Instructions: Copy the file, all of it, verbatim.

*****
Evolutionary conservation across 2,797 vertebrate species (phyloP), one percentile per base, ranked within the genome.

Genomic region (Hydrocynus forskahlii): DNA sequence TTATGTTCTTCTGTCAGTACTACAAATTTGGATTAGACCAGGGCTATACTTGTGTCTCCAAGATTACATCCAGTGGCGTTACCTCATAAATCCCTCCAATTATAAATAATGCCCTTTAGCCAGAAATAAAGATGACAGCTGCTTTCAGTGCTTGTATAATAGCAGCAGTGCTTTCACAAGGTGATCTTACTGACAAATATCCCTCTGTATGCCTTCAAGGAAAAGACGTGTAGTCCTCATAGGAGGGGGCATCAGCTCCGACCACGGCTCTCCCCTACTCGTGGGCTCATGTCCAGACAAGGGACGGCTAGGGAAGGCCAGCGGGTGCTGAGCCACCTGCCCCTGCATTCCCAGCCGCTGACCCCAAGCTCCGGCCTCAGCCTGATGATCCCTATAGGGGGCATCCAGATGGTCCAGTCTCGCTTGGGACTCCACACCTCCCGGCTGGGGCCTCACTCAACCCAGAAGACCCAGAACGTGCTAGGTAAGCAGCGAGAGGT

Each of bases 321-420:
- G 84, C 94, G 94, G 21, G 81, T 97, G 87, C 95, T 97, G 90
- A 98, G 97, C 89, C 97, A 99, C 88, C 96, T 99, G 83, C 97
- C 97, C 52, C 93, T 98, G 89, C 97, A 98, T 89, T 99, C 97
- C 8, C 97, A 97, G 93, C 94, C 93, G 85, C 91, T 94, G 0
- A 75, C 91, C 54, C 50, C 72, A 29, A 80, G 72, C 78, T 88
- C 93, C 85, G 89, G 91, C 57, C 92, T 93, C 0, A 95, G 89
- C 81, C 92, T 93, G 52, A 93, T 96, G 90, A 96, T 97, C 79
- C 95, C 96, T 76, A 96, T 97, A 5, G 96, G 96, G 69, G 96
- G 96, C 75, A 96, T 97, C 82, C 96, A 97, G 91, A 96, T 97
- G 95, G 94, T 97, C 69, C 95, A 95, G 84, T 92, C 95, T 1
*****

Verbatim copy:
Evolutionary conservation across 2,797 vertebrate species (phyloP), one percentile per base, ranked within the genome.

Genomic region (Hydrocynus forskahlii): DNA sequence TTATGTTCTTCTGTCAGTACTACAAATTTGGATTAGACCAGGGCTATACTTGTGTCTCCAAGATTACATCCAGTGGCGTTACCTCATAAATCCCTCCAATTATAAATAATGCCCTTTAGCCAGAAATAAAGATGACAGCTGCTTTCAGTGCTTGTATAATAGCAGCAGTGCTTTCACAAGGTGATCTTACTGACAAATATCCCTCTGTATGCCTTCAAGGAAAAGACGTGTAGTCCTCATAGGAGGGGGCATCAGCTCCGACCACGGCTCTCCCCTACTCGTGGGCTCATGTCCAGACAAGGGACGGCTAGGGAAGGCCAGCGGGTGCTGAGCCACCTGCCCCTGCATTCCCAGCCGCTGACCCCAAGCTCCGGCCTCAGCCTGATGATCCCTATAGGGGGCATCCAGATGGTCCAGTCTCGCTTGGGACTCCACACCTCCCGGCTGGGGCCTCACTCAACCCAGAAGACCCAGAACGTGCTAGGTAAGCAGCGAGAGGT

Each of bases 321-420:
- G 84, C 94, G 94, G 21, G 81, T 97, G 87, C 95, T 97, G 90
- A 98, G 97, C 89, C 97, A 99, C 88, C 96, T 99, G 83, C 97
- C 97, C 52, C 93, T 98, G 89, C 97, A 98, T 89, T 99, C 97
- C 8, C 97, A 97, G 93, C 94, C 93, G 85, C 91, T 94, G 0
- A 75, C 91, C 54, C 50, C 72, A 29, A 80, G 72, C 78, T 88
- C 93, C 85, G 89, G 91, C 57, C 92, T 93, C 0, A 95, G 89
- C 81, C 92, T 93, G 52, A 93, T 96, G 90, A 96, T 97, C 79
- C 95, C 96, T 76, A 96, T 97, A 5, G 96, G 96, G 69, G 96
- G 96, C 75, A 96, T 97, C 82, C 96, A 97, G 91, A 96, T 97
- G 95, G 94, T 97, C 69, C 95, A 95, G 84, T 92, C 95, T 1